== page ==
Saturday, January 31, 2009

The Ultimate Onion Rings *Recipe #14 page 145*

One word ...... awesome! These are truly the best onion rings ever! The batter is light and crunchy and the onions melt in your mouth! One of my favorite recipes in the book so far.

This recipe serves 2-4 people easily. Begin by slicing 2 large onions, 1/2 " thick. Lightly coat them in 1 cup of a/p flour that is seasoned with salt and pepper.

For the batter: In a large bowl combine 3/4 cup flour, 1/4 cup cornstarch, 2 tablespoons baking powder, and 1 teaspoon salt. Make a well in the center and add 1 egg yolk. Gradually whisk in 3/4 cup club soda, chilled. Work your way out from the center of the bowl to form a smooth batter. (I had a really thick batter and had to add about 1/2 cup more club soda).

Pour 2-3 inches vegetable oil into a large heavy pot and heat to 375. Dip the flour-coated onion rings into the batter and shake off excess. Fry in batches until golden about 3-4 minutes.

**Slice some garlic cloves into thin slivers and coat with batter and fry for about 1 minute. Drop some fresh parsley (not battered) into the oil for 15 seconds and garnish the onion rings with fried garlic and fried parsley.

Note: I fried extra onion rings after frying the garlic and parsley and the flavor was ten times better.

These were great on their own, but would also be good with some of those special dipping sauces.

Salt-Crusted Porterhouse *Recipe #13 Page 57*

This was a really good recipe for steak and it has a great presentation! It was tender and flavorful and much quicker (for the immense size) than grilling. The crust was very easy to make and I think these steaks would be great for entertaining. After you apply the salt crust and pop them in the oven you are free to do whatever. The oven does all the work for you. However, I would check the steaks after 15 minutes (or less depending on the size). I was trying to achieve a very pink medium and I ended up getting medium to well-done. Next time, I will start checking the temperature of the steak with my meat thermometer after maybe 10 minutes. We ate these particular steaks alongside Tyler's Ultimate Onion Rings. It was a restaurant-worthy meal. I am grateful for that because the steaks alone were $40. I suppose I should learn a lesson in sending a man to the store to buy steak. Why wouldn't he come back with the largest steak in the store?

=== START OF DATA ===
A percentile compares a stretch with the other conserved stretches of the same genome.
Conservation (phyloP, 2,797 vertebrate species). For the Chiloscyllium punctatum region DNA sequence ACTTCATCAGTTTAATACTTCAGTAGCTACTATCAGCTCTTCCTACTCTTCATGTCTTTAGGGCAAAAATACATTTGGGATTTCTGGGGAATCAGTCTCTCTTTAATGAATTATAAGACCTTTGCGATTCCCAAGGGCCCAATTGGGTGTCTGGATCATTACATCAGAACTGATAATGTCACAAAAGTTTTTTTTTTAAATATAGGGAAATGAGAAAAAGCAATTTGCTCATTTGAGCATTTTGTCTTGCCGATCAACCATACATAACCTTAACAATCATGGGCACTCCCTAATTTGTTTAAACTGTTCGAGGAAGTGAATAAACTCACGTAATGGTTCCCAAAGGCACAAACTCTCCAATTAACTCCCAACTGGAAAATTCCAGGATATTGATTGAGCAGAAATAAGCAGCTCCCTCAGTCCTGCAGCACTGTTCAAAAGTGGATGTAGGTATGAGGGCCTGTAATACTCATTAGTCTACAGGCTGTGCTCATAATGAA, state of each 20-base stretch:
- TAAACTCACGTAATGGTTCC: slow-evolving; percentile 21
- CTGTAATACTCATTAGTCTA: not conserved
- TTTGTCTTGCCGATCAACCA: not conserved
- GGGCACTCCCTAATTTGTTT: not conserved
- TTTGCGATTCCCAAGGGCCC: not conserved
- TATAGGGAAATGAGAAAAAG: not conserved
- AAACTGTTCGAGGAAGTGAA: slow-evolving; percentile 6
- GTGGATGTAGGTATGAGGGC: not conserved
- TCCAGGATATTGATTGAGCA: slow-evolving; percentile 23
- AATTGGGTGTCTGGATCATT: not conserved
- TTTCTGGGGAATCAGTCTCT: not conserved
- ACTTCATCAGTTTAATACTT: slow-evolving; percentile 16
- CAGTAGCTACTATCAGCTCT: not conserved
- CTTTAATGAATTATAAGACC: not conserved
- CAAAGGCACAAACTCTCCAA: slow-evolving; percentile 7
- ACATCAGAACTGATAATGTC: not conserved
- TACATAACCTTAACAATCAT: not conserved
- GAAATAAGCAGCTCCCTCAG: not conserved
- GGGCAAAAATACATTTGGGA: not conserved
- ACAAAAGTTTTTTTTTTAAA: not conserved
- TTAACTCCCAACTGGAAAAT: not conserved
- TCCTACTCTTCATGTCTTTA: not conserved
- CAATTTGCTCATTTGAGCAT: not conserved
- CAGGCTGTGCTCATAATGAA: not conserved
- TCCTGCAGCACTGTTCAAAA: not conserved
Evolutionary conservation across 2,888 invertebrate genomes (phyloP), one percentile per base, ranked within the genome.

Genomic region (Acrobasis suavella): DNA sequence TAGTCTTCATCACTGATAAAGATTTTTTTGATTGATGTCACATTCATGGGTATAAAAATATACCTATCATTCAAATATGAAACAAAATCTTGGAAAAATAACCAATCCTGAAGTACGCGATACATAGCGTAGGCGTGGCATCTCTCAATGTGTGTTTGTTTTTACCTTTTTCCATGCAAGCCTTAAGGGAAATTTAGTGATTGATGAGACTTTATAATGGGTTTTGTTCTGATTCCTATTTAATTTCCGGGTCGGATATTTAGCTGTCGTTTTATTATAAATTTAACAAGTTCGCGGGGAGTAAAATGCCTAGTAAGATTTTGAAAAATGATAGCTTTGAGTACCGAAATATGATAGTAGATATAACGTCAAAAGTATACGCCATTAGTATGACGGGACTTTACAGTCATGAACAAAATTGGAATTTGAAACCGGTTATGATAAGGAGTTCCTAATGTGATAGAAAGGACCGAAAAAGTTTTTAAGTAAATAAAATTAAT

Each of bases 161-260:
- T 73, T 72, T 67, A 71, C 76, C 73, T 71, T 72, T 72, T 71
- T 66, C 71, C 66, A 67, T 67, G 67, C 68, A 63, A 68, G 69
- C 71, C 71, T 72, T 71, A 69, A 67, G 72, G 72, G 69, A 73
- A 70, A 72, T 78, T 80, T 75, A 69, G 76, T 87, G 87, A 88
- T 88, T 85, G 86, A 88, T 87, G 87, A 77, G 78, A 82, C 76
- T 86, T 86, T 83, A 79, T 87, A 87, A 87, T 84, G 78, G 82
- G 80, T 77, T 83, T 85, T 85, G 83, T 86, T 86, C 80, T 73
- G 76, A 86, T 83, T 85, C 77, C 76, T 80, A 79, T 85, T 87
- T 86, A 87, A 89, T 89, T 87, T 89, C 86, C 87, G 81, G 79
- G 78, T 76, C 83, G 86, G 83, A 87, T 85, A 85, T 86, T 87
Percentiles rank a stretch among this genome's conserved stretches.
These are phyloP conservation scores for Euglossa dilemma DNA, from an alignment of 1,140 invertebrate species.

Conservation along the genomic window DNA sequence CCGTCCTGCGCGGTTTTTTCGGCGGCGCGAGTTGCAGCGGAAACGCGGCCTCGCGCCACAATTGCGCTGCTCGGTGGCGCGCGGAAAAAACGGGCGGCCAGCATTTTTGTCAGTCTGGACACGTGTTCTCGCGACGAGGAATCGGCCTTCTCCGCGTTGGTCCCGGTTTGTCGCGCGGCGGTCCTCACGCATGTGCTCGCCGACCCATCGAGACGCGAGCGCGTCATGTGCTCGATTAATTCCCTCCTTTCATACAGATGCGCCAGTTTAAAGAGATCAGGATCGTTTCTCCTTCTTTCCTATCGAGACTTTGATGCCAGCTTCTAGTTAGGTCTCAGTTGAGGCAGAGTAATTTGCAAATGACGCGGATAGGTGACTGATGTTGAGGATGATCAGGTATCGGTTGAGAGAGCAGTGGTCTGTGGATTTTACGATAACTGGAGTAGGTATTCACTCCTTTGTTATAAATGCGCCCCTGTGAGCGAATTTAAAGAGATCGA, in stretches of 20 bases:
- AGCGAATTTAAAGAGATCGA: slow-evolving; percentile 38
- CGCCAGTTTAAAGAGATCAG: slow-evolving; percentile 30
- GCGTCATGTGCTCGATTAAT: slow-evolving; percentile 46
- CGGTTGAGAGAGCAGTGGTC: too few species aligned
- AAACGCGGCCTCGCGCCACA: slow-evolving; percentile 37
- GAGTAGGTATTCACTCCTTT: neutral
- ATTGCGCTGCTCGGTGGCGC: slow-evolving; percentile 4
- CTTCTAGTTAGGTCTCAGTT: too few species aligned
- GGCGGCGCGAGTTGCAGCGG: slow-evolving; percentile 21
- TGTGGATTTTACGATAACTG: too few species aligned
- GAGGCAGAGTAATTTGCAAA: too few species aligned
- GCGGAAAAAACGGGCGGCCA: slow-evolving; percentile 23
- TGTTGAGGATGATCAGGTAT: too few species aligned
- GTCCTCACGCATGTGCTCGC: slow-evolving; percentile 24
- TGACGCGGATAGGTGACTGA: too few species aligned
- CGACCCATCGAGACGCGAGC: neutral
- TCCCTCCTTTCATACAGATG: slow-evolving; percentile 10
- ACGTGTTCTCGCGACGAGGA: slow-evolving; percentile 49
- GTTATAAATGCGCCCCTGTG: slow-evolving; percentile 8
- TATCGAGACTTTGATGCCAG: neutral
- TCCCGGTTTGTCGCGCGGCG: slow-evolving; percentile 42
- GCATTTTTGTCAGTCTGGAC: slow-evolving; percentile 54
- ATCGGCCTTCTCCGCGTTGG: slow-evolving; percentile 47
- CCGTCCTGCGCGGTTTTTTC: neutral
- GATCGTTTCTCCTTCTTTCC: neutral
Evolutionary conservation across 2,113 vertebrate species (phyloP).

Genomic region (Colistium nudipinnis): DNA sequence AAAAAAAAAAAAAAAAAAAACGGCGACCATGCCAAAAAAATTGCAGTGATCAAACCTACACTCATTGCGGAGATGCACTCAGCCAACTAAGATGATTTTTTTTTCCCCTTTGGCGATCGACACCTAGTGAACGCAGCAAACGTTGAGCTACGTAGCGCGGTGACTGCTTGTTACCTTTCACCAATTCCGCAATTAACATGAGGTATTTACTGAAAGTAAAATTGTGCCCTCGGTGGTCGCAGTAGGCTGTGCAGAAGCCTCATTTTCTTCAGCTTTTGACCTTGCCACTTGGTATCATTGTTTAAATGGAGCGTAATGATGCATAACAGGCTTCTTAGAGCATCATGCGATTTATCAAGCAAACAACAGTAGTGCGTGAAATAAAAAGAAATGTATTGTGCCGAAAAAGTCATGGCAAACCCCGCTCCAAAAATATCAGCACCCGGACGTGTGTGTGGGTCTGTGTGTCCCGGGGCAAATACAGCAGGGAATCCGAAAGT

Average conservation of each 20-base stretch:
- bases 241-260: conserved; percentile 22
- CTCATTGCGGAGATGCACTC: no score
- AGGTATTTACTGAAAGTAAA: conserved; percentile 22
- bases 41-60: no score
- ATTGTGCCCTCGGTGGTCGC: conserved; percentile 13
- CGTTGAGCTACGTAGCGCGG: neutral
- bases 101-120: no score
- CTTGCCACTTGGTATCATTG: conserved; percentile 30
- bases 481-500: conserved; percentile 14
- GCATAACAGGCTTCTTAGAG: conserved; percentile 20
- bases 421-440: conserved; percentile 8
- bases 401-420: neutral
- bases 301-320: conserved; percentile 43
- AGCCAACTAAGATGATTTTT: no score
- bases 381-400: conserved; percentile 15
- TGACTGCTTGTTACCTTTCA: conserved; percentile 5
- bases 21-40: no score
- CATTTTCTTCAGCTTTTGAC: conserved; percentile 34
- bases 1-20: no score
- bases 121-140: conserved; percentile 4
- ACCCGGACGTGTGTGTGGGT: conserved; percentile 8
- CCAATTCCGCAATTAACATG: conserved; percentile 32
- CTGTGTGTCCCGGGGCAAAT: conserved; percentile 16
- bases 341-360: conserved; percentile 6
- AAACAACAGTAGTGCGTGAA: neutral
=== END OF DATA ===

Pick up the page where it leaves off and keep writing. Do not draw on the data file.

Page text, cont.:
2 - 18 oz. Porterhouse Steaks (1-1/2 " thick) *mine were about 20 oz. and 30 ozs.
extra virgin olive oil
freshly ground black pepper
6 egg whites
3 garlic cloves, peeled and minced
2 bay leaves
3 sprigs fresh rosemary, leaves only
4 sprigs fresh Italian flat-leaf parsley
3 sprigs fresh sage, leaves only